I have said fairly little about the Mark Foley sexual predator scandal this past week or so, but in a way I see a connection. In both the case of Foley and his enablers, and in the case of recent Congressional legislation that makes torture the law of the land, we have a distinctly predatory mindset at work. There is for all practical purposes no difference between the mindset of a sexual predator and that of a torturer (or those elected leaders that willingly sign off on a torturer's bill of wrongs) - these people get off on having absolute power over others. In the process of harming the victim, they achieve at least temporarily a Nietzsche-esque Übermenschen status - that of man-god, omnipotent for the moment and perhaps the delusions of omniscience.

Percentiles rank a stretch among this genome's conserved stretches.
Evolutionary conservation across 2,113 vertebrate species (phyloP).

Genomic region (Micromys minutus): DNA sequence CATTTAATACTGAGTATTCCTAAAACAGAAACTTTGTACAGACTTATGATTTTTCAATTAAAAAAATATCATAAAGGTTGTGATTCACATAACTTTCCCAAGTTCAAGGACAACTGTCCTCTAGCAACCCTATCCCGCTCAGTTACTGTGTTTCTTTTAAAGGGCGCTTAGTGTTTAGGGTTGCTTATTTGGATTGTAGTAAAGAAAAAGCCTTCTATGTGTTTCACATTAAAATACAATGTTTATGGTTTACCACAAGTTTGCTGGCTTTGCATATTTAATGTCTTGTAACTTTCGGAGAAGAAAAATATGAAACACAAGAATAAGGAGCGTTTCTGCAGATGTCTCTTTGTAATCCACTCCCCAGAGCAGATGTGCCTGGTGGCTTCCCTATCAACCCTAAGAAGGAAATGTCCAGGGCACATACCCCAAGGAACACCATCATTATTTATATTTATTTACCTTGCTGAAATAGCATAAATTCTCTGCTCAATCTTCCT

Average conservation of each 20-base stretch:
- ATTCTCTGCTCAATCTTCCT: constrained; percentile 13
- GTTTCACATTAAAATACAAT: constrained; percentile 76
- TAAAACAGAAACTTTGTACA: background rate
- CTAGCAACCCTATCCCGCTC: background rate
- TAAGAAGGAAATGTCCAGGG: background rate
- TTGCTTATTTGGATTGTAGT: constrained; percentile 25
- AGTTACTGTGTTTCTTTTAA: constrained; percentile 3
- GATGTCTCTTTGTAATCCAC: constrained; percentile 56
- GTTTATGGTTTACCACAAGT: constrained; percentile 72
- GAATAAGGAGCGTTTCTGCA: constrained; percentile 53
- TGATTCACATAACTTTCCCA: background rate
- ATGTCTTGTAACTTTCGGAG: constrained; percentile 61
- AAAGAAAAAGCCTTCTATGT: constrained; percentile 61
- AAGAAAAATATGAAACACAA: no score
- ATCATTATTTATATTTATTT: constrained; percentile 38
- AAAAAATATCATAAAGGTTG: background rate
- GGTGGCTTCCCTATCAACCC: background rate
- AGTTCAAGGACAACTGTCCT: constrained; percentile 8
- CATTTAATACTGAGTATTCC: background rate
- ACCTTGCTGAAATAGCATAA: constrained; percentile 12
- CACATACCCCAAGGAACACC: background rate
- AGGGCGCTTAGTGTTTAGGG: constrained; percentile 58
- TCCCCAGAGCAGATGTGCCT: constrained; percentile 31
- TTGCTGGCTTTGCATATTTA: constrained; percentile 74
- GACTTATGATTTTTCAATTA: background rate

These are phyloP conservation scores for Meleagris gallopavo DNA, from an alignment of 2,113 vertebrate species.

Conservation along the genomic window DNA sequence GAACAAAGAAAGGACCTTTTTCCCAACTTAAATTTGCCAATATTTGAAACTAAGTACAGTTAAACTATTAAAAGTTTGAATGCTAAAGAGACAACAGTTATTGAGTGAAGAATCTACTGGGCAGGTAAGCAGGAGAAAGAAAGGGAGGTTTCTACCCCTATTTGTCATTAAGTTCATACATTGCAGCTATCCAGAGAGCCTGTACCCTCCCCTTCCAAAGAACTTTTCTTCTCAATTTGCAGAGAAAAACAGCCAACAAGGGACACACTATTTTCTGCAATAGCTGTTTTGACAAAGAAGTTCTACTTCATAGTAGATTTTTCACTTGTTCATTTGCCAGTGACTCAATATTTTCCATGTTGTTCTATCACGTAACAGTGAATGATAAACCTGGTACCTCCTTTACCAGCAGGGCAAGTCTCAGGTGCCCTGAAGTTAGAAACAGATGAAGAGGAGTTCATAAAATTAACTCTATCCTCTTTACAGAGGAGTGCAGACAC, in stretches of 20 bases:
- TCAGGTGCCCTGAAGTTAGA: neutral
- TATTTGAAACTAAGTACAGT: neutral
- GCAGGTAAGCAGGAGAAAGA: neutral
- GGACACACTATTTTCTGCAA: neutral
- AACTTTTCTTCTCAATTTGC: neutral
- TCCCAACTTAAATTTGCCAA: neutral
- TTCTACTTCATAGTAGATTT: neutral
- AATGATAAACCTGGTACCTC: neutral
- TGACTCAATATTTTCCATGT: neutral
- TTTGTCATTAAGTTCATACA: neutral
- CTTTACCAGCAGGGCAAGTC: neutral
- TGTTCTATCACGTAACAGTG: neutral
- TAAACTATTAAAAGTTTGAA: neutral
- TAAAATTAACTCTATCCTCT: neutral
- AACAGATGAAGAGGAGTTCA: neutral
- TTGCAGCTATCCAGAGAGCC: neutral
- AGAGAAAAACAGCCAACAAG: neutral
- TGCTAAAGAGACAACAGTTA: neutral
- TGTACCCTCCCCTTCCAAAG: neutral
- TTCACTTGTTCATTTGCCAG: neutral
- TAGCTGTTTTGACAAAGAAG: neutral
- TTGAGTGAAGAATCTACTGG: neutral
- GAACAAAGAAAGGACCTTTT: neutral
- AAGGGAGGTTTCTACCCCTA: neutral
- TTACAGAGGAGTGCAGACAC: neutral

What's been going on at taxpayer expense to our Congressional pages is fairly concrete to those of us who are parents - if for no other reason than we know just how easy it is for some pervert to make advances on our kids via instant messaging, etc., and perhaps lure them in to meeting them in person. What Foley (with the help of his enablers in Congress) did was very concrete to us. What I want y'all to realize is just how concrete that same predatory reality is to those parents of torture victims, and to realize that it isn't some mysterious "other" that is tortured, but rather real human beings - many of whom have done absolutely nothing to warrant formal legal questioning in the first place (and none of whom would deserve to be tortured). Given that the reality of the torture victim is a concrete one, you as the reader have the opportunity - indeed the obligation - to empathize. With empathy comes the one faint hope we have of fighting the evil that is being done in our names by our government.